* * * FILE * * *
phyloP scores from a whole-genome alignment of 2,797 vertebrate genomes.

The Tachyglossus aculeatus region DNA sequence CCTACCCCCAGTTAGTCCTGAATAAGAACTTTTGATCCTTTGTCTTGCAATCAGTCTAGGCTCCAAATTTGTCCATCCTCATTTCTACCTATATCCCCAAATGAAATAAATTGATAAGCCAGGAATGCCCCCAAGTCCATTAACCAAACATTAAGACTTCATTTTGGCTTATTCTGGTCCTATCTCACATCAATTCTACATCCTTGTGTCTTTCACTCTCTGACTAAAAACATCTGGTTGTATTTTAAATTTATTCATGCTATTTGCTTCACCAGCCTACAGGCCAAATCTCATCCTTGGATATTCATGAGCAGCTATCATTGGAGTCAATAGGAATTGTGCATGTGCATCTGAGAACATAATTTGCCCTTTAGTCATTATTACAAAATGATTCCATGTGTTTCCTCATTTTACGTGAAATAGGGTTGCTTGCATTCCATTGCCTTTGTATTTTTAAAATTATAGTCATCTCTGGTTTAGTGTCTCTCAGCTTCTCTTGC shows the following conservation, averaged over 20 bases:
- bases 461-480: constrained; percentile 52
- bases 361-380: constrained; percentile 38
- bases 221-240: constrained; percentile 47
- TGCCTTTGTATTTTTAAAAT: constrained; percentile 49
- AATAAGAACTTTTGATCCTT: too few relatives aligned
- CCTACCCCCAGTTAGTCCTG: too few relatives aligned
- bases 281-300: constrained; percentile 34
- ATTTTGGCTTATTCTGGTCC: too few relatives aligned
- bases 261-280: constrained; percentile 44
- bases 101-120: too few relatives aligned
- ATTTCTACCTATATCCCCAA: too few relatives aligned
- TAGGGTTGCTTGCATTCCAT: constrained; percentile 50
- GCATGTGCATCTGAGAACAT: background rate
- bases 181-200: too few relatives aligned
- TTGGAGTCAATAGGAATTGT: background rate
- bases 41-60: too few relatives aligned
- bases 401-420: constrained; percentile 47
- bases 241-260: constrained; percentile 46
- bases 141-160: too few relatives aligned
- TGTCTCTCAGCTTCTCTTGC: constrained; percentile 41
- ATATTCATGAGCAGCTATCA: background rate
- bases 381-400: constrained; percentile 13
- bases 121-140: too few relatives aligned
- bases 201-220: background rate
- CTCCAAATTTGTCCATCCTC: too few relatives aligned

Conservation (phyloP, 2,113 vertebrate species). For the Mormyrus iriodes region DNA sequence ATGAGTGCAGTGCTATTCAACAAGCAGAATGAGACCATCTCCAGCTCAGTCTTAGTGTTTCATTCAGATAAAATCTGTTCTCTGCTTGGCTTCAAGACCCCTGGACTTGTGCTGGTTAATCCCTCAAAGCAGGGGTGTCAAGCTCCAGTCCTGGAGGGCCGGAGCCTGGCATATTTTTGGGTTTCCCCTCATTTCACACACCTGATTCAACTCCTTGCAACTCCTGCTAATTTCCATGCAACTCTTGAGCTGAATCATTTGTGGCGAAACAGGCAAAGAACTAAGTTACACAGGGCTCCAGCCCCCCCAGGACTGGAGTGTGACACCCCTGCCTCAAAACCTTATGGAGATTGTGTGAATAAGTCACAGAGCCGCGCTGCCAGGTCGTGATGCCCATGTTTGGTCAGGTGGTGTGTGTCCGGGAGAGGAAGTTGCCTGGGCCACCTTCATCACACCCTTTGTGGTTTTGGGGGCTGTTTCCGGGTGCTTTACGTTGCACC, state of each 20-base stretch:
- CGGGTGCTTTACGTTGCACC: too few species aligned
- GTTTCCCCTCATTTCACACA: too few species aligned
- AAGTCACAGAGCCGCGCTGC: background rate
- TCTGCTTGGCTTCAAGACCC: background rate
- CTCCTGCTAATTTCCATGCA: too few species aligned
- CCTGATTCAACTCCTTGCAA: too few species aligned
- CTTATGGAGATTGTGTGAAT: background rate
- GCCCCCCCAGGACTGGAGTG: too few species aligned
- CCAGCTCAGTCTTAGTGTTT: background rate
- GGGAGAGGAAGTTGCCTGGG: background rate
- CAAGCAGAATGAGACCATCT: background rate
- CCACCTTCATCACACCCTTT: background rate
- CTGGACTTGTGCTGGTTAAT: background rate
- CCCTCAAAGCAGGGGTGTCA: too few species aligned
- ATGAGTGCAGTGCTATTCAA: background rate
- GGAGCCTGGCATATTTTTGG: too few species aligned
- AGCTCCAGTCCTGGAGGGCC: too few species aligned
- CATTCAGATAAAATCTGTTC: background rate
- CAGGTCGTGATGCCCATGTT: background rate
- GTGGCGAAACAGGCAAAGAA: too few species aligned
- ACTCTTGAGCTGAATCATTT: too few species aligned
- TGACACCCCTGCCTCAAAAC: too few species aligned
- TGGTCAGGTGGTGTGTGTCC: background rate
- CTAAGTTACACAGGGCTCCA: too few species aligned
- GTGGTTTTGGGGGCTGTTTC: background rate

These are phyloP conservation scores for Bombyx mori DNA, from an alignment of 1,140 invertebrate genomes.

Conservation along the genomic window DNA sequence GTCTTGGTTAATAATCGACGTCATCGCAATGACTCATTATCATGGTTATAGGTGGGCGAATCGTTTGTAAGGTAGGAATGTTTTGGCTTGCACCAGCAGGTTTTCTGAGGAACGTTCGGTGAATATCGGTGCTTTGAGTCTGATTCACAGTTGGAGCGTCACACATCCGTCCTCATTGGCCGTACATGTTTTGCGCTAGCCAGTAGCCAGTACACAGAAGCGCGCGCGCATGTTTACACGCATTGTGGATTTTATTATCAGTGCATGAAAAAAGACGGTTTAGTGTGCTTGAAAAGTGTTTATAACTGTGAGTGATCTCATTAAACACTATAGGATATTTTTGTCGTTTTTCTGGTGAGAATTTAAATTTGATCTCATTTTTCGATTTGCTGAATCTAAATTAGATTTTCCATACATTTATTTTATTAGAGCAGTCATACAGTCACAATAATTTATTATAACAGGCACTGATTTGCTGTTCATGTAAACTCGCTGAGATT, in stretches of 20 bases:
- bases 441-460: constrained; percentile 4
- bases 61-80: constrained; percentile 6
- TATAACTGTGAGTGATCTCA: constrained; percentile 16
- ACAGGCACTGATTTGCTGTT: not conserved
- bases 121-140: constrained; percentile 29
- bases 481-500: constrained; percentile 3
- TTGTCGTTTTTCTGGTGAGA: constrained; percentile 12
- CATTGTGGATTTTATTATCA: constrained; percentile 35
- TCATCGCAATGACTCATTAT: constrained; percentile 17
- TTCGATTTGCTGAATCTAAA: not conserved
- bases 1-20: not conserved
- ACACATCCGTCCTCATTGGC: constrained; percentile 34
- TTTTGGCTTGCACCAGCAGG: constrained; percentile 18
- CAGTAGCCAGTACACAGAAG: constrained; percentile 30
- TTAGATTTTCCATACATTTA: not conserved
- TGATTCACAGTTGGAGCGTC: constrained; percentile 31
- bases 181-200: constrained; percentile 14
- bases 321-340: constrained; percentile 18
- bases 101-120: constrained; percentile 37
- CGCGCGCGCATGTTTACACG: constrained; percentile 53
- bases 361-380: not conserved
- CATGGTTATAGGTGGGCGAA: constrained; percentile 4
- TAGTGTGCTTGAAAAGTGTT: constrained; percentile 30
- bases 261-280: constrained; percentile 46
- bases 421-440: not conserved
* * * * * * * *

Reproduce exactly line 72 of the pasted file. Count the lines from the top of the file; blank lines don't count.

- bases 181-200: constrained; percentile 14